Malaria statistics were collected from the Directorate General of Health, Bangladesh’s Ministry of Health from 1992 to 2001. Malaria data were represented by annual number of people with fever tested in local hospital. Standard blood slide examination was done by a medical officer trained in malaria microscopy, according to the WHO guidelines, and slide readers were blinded to the clinical diagnoses. Ten percent each of the positive and negative slides were reexamined blindly by the National Malaria Reference Laboratory to evaluate the accuracy of our study’s slide examination results. The diagnostic criteria were fever or history of fever within the last 48 hours; an absence of signs of other disease; inadequate antimalarials (or none) during the 4 weeks prior to present illness [4]. The hospital data were aggregated by local administrative unit health centers and further by administrative districts [16, 19]. Available malaria statistics are the number of patients (patient’s total PT) whose blood sample was tested for malaria and the number of positive malaria cases (PMCs). Finally, the number of malaria cases was expressed in percent as (PMC/PT)*100. The dynamics of annual PT and PMC for Bangladesh during the investigated period are shown in Figure 2.

Figure 2: Yearly (a), the number of patients (patient’s total PT) whose blood sample was tested for malaria (b), the number of positive malaria cases (PMCs).

Satellite data were collected from the Global Vegetation Index (GVI) data set [20]. The GVI is produced by sampling and mapping the 4-km daily radiance in the visible (Ch1, 0.58–0.68 μm), near infrared (Ch2, 0.72–l.1 μm), and thermal band (Ch4, 10.3–11.3 μm and Ch5, 11.3–12.3 μm) measured on board NOAA polar-orbiting satellites, to a 16-km map. These maps, including the Normalized Difference Vegetation Index, NDVI = (Ch2 − Ch1)/(Ch2 + Ch1), solar zenith angle, and satellite scan angle, are composited over a 7-day period.

The vegetation health (VH) indices were developed from Normalized Difference Vegetation Index (NDVI) and brightness temperature (BT). The data processing included removal of high-frequency noise from the annual time series of NDVI and BT, approximation of annual cycle, calculation of multiyear climatology, and derivation of VH [21].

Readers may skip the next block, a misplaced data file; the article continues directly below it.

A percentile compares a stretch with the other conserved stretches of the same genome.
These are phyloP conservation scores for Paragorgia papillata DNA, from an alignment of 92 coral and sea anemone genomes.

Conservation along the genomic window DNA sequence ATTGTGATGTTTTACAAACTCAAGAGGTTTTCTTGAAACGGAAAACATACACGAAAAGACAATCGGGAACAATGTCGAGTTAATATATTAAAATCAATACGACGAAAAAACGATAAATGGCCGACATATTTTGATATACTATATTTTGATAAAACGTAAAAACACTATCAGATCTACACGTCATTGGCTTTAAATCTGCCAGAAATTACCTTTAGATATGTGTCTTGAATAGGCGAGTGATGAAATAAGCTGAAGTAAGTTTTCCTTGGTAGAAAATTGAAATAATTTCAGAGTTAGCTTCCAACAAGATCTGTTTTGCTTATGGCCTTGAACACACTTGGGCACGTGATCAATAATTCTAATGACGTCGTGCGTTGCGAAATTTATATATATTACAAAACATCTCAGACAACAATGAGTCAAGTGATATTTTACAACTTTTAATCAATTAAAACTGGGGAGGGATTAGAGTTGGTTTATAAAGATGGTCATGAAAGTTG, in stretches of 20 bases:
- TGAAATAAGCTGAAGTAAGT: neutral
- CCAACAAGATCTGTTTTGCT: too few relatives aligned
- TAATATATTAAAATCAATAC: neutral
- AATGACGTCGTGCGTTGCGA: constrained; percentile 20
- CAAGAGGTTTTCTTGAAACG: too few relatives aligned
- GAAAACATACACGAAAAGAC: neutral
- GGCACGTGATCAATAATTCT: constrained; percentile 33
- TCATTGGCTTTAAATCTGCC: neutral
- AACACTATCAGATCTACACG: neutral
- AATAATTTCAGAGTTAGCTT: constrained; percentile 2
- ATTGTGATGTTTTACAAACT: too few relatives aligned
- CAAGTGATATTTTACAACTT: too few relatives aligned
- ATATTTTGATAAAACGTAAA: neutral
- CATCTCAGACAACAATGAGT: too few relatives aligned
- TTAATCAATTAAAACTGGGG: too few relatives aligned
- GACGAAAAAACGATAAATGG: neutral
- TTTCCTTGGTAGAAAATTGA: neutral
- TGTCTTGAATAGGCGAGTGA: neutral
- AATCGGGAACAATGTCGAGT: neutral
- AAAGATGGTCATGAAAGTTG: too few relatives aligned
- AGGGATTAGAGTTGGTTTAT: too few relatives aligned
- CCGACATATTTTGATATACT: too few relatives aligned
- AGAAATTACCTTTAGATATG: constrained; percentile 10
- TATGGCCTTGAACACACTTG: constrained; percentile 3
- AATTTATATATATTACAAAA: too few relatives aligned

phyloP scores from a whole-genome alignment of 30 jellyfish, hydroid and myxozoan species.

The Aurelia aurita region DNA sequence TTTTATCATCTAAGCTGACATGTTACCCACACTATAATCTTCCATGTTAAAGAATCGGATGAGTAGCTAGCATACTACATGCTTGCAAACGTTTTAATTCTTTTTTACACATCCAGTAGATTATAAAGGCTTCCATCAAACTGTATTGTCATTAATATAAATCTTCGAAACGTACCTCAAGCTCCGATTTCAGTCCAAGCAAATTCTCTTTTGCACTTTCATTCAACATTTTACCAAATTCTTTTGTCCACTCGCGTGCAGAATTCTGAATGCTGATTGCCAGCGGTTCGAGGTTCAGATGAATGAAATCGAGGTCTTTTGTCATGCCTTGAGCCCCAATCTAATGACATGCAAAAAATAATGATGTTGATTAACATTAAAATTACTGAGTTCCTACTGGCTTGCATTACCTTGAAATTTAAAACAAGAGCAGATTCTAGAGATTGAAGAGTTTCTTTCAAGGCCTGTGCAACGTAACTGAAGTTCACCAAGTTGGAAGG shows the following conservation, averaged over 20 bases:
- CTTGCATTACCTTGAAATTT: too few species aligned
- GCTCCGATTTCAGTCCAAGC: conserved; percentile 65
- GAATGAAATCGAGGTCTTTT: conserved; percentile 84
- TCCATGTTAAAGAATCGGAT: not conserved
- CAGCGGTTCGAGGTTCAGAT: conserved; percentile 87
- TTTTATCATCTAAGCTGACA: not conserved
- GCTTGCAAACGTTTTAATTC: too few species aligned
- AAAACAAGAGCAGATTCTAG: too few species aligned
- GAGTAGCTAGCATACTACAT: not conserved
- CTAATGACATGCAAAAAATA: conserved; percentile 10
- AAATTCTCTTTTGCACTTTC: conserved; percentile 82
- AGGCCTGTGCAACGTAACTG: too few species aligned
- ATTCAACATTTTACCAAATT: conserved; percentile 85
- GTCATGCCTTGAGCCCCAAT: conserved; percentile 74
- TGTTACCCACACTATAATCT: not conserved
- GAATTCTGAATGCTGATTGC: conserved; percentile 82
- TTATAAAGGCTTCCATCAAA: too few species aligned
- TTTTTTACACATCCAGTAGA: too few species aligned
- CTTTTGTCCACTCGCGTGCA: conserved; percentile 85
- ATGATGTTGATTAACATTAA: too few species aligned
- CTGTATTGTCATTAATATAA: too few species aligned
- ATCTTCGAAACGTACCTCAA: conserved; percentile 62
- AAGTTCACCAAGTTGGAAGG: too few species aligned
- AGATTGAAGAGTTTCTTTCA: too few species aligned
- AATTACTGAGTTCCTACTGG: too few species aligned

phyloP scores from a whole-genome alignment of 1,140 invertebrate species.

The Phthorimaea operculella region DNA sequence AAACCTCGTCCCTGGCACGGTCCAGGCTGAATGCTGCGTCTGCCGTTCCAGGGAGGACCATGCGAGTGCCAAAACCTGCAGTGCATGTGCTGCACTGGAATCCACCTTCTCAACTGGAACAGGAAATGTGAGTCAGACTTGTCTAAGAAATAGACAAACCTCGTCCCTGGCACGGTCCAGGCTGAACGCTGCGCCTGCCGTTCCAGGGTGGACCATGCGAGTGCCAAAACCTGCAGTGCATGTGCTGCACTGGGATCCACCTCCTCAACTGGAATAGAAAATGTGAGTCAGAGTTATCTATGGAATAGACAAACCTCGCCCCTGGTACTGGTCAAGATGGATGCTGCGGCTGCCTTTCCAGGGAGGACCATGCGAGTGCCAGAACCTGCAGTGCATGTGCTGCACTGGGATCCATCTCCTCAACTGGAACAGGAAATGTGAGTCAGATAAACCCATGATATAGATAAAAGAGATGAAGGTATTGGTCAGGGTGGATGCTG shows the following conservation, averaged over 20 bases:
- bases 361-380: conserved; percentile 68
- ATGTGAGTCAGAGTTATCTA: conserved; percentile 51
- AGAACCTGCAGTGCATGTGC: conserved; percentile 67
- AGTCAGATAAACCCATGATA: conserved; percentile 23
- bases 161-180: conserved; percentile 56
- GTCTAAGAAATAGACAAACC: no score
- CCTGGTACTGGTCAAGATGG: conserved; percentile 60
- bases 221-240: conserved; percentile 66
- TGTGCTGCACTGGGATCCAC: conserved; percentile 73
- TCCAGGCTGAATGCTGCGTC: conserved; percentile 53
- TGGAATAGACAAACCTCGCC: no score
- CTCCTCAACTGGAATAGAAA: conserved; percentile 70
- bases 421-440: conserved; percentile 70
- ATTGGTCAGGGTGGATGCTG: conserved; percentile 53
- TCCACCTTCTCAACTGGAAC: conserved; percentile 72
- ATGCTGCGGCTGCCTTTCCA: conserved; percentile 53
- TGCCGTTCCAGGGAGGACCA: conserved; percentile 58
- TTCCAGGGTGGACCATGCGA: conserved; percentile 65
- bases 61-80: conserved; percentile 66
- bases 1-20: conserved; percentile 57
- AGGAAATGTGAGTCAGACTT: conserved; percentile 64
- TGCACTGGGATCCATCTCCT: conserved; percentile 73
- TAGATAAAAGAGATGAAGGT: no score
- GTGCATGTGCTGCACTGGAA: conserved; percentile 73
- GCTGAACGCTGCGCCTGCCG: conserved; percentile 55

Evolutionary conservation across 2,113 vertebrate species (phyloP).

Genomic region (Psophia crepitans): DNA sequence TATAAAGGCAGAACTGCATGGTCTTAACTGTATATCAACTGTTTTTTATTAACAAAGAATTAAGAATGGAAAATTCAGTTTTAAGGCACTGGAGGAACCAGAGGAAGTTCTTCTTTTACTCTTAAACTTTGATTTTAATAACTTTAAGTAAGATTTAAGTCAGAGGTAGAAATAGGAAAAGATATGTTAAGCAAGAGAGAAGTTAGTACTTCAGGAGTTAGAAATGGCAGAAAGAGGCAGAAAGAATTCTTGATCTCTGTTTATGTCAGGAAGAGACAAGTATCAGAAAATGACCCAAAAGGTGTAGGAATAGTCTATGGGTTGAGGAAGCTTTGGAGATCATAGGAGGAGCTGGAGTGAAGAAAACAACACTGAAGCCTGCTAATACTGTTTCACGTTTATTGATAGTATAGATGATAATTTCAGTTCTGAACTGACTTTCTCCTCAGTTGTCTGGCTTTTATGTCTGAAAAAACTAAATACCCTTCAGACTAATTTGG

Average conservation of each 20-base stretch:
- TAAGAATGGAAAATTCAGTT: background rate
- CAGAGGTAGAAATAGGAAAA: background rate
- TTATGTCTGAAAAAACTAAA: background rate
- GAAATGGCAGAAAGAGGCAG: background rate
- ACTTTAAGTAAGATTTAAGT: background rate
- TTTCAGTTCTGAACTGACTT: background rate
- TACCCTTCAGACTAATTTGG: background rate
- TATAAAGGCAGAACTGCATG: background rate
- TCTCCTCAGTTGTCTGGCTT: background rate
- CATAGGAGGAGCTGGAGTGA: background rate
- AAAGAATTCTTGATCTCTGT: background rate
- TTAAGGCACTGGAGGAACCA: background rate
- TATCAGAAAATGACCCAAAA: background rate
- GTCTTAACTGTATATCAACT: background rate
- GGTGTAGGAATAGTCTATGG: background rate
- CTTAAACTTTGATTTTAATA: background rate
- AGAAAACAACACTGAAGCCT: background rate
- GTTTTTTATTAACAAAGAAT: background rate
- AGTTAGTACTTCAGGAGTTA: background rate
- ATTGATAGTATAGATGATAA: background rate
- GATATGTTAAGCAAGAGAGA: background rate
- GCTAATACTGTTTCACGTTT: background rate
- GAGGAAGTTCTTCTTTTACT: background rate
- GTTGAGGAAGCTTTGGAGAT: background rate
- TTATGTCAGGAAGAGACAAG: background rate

High-frequency temporal noise in NDVI and BT related to fluctuating transmission of the atmosphere, sun/sensor geometry, bidirectional reflectance, random noise, and others was removed by statistical smoothing of NDVI and BT annual time series for each pixel during the entire period using a combination of median filter and least square technique. Climatology of NVDI and BT seasonal cycle was approximated by multiyear maximum (MAX) and minimum (MIN) weekly values taken from the smoothed data. The MAX and MIN for each pixel and week were calculated from twenty years of historical GVI data [20]. The (MAX–MIN) criterion was used to describe and classify weather-related ecosystem’s “carrying capacity,” and therefore, it represented the climatology of those extreme weather-related fluctuations in NDVI and BT. The NDVI- and BT-derived weather component was expressed as the Vegetation and Temperature Condition Indices (VCI/TCI) [21]. Equations (1) and (2) show numerical approximation of VCI and TCI where NDVI, NDVImax, and NDVImin (BT, BTmax, and BTmin) are smoothed weekly NDVI (BT) and their multiyear absolute maximum and minimum, respectively; the VCI and TCI change from 0 to 100, reflecting changes in moisture and thermal conditions from extremely unfavorable (vegetation stress) to optimal (favorable); the VCI and TCI values around 50 estimates near normal conditions and values <50 indicate vegetation stress including average intensive when the index equal 0 [10].

Bangladesh has 34 meteorological stations and these are not dense. Daily temperature, rainfall, and humidity data were collected from the weather stations located in these 3 divisions from 1992 to 1999. Ten-day average temperature (°C) and humidity (%) and 10-day total rainfall (, mm) data were generated from collected data. Regional averages of , , and were calculated as average values from weather stations.

Meteorological parameters (, , and ) were expressed as a deviation from mean value during 1992–1999 (Percent of mean for , difference from mean for and ) in order to evaluate weather anomalies during the annual cycle.

4. Result and Discussion

The long-term tendency in malaria cases dynamics shown in Figure 3 was approximated by linear equation (3), and weather-related variations around the trend were expressed in percent as a deviation from the trend line (4) [10, 22] where is a percent of malaria cases in a year number ; is a long-term trend in a region during 1992–2001; is an intercept; is a slope; is a deviation from trend (%) in year .

Figure 3: Annual malaria cases in Chittagong, Dhaka, and Sylhet divisions and trend line, 1992–2001.

Figure 4 shows the dynamics of the Pearson correlation coefficients (PCCs) between end of each year DY with weekly VCI and TCI during 1992–2001. Analysis of the PCC in Figure 4 indicates that there are two types of dynamics in the investigated areas. Dhaka and Sylhet divisions have erratic correlation dynamics, and Chittagong division has well-pronounced dynamics, corresponding to the main features of mosquito’s response to weather and correspondingly their ability to spread malaria.